This is a cooperation between Institute of Marine Research (IMR) in Norway (contact person Tor Knutsen, firstname.lastname@example.org ) and Polar Research Institute of Marine Fisheries and Oceanography (PINRO) in Russia. Main objective of the network: 1. Determine amount and distribution of zooplankton biomass (in three size fractions). 2. Describe abundance of dominant zooplankton species. 3. Determine annual variation in zooplankton biomass and feeding conditions of planktonfeeding fishes. Operation: Observations are taken by IMR from research vessels. The programme is carried out in cooperation with Russia (PINRO).
This is a cooperation between Institute of Marine Research (IMR) in Norway (Contact person Randi Ingvaldsen, email@example.com) and Polar Research Institute of Marine Fisheries and Oceanography (PINRO) in Russia. Main objective of the network: 1. Describe water mass distribution and properties 2. Document ocean climate variability as part of long time series 3. Relate ocean climate variability to variation in recruitment, growth, condition and size of commercial fish stocks Observations are taken by IMR from research vessels. The programme is carried out in cooperation with Russia (PINRO) coordinated under the Joint Norway-Russia Fisheries Commission. The current meter moorings are shifted once a year.
- To document levels and trends of radioactivity in the environment - Basis for reports to international organisations (mainly OSPAR) - Inform authorities, media and the public in general about status of radioactive contamination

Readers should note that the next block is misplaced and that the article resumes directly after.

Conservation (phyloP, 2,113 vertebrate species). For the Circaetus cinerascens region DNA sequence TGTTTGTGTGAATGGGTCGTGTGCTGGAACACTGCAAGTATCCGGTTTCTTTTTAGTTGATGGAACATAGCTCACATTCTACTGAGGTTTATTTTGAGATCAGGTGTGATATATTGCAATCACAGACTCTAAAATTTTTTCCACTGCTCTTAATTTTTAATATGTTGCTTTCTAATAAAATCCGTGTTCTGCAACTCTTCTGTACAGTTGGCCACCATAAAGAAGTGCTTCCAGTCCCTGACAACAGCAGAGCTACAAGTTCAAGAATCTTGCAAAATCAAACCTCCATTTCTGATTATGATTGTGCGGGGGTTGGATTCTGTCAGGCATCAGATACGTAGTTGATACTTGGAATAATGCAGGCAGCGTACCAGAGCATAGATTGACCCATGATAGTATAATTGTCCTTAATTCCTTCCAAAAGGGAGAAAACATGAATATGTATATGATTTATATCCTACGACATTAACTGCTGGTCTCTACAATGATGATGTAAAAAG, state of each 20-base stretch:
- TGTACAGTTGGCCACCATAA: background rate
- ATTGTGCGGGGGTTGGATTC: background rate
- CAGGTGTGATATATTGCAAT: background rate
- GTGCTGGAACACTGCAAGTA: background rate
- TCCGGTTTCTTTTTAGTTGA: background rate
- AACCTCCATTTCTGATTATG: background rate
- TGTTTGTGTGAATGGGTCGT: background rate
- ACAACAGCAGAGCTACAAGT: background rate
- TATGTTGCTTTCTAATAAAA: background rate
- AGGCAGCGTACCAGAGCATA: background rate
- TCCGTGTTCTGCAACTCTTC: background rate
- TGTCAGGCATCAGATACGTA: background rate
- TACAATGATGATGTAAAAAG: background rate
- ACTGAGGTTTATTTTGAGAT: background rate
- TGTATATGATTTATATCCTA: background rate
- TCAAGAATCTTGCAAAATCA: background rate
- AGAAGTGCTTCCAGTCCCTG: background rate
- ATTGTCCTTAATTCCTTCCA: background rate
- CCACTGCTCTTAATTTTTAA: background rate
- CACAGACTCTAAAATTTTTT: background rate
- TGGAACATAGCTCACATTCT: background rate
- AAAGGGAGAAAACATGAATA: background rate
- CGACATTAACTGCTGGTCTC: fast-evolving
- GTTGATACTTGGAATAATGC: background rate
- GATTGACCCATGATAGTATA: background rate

The EPA National Aquatic Resource Survey (NARS) assesses the condition of the Nation’s aquatic resources, including those in Alaska. NARS is an integrated and comprehensive program that monitors five different categories of aquatic resources: coasts, streams, rivers, lakes, and wetlands. Each of the five aquatic resource categories sample specific indicators to provide information on the physical, chemical and biological condition of the resource. Examples include: coasts (water chemistry, sediment quality, benthic condition, fish tissue contaminants, habitat condition); streams (benthic condition, nutrients, sedimentation, fish habitat, riparian vegetation); rivers (fish, benthos, periphyton, nutrients, sedi-mentation, recreational indicators); lakes, including ponds and reservoirs (zooplankton, phytoplankton, sediment diatoms, sediment mercury, nutrients, microcystin, enterococcus, fish tissue chemistry); wetlands (to be determined). Sampling was conducted for the National Coastal Assessment in south central Alaska in 2002, in southeast Alaska in 2004, and the Aleutians in 2006-2007. Pilot surveys were conducted for the National Wadeable Streams Survey in the Tanana basin in 2004-2005, and for the National Wadeable Lakes Survey in the Kenai region in 2007-2008.